The body is soon discovered and the police are called. It's clear that the local District Attorney would love to hold Wolfe and Archie as material witnesses, but he can't find a legitimate reason, so Wolfe returns home after all. The next day, though, Mr. Banau comes calling. He knows of his wife's discussion with Archie on the prior afternoon, and cannot understand why the papers report that the police are proceeding on the assumption that the murderer entered the tent from the rear. His wife saw no one enter the tent from that side, and that is what she told Archie – surely Archie passed that along to the police. When Wolfe tells Banau that Mrs. Banau's information was not passed along, Banau becomes upset and leaves the brownstone, stating that he must tell the police.

Wolfe sees that he and Archie will be arrested and must make their getaway. They head for Saul Panzer's apartment, where they have arranged to meet with the others who were on the speakers' platform. Wolfe as yet has no idea who the murderer is, nor the motive for the crime. But when the principal suspects arrive at Saul's, Wolfe finds it important that he and Archie share autobiographical sketches with them. Then he bluffs the murderer into identifying himself.

Cast of characters

Publication history

"Fourth of July Picnic"

And Four to Go

Contents include "Christmas Party", "Easter Parade", "Fourth of July Picnic" and "Murder Is No Joke"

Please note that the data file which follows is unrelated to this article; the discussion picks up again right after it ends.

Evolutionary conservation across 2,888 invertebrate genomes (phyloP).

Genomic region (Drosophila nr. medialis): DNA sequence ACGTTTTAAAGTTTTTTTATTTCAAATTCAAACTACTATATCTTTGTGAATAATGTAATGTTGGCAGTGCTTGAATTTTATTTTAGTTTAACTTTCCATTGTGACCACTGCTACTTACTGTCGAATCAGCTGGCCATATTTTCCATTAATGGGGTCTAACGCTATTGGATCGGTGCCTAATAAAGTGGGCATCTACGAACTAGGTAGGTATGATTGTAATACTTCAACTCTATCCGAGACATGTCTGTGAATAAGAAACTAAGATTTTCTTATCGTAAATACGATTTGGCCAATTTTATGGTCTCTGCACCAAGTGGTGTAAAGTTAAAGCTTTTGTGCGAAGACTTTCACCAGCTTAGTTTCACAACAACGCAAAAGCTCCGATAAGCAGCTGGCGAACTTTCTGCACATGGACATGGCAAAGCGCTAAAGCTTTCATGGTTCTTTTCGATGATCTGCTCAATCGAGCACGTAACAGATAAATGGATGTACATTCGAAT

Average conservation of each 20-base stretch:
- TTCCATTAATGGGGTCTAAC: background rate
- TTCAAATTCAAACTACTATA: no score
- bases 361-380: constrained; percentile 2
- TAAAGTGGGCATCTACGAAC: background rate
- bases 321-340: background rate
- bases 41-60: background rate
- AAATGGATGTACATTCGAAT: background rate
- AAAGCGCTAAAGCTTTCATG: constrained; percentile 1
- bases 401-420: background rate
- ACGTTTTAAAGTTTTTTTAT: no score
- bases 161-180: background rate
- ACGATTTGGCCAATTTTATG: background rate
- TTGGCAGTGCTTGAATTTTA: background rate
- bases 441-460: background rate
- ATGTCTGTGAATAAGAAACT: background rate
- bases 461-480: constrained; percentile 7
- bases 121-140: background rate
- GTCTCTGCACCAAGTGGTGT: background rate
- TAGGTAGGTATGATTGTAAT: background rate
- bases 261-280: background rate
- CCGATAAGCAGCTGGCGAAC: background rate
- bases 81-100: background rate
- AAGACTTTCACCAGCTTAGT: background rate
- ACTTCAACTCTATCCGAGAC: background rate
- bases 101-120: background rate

In his limited-edition pamphlet, Collecting Mystery Fiction #10, Rex Stout's Nero Wolfe Part II, Otto Penzler describes the first edition of And Four to Go: "Blue cloth, front cover and spine printed with red; rear cover blank. Issued in a mainly brick red dust wrapper."[2]:7
In April 2006, Firsts: The Book Collector's Magazine estimated that the first edition of And Four to Go had a value of between $200 and $350. The estimate is for a copy in very good to fine condition in a like dustjacket.[3]
The far less valuable Viking book club edition may be distinguished from the first edition in three ways:
  • The dust jacket has "Book Club Edition" printed on the inside front flap, and the price is absent (first editions may be price clipped if they were given as gifts).
  • Book club editions are sometimes thinner and always taller (usually a quarter of an inch) than first editions.
  • Book club editions are bound in cardboard, and first editions are bound in cloth (or have at least a cloth spine).[4]:19–20


  1. 1 2 Townsend, Guy M., Rex Stout: An Annotated Primary and Secondary Bibliography. New York: Garland Publishing, 1980. John McAleer, Judson Sapp and Arriean Schemer are associate editors of this definitive publication history. ISBN 0-8240-9479-4
  2. Penzler, Otto, Collecting Mystery Fiction #10, Rex Stout's Nero Wolfe Part II. New York: The Mysterious Bookshop, 2001. Limited edition of 250 copies.
  3. Smiley, Robin H., "Rex Stout: A Checklist of Primary First Editions." Firsts: The Book Collector's Magazine (Volume 16, Number 4), April 2006, p. 34
  4. Penzler, Otto, Collecting Mystery Fiction #9, Rex Stout's Nero Wolfe Part I. New York: The Mysterious Bookshop, 2001. Limited edition of 250 copies.

External links

Quotations related to And Four to Go at Wikiquote

This article is issued from Wikipedia - version of the 10/15/2014. The text is available under the Creative Commons Attribution/Share Alike but additional terms may apply for the media files.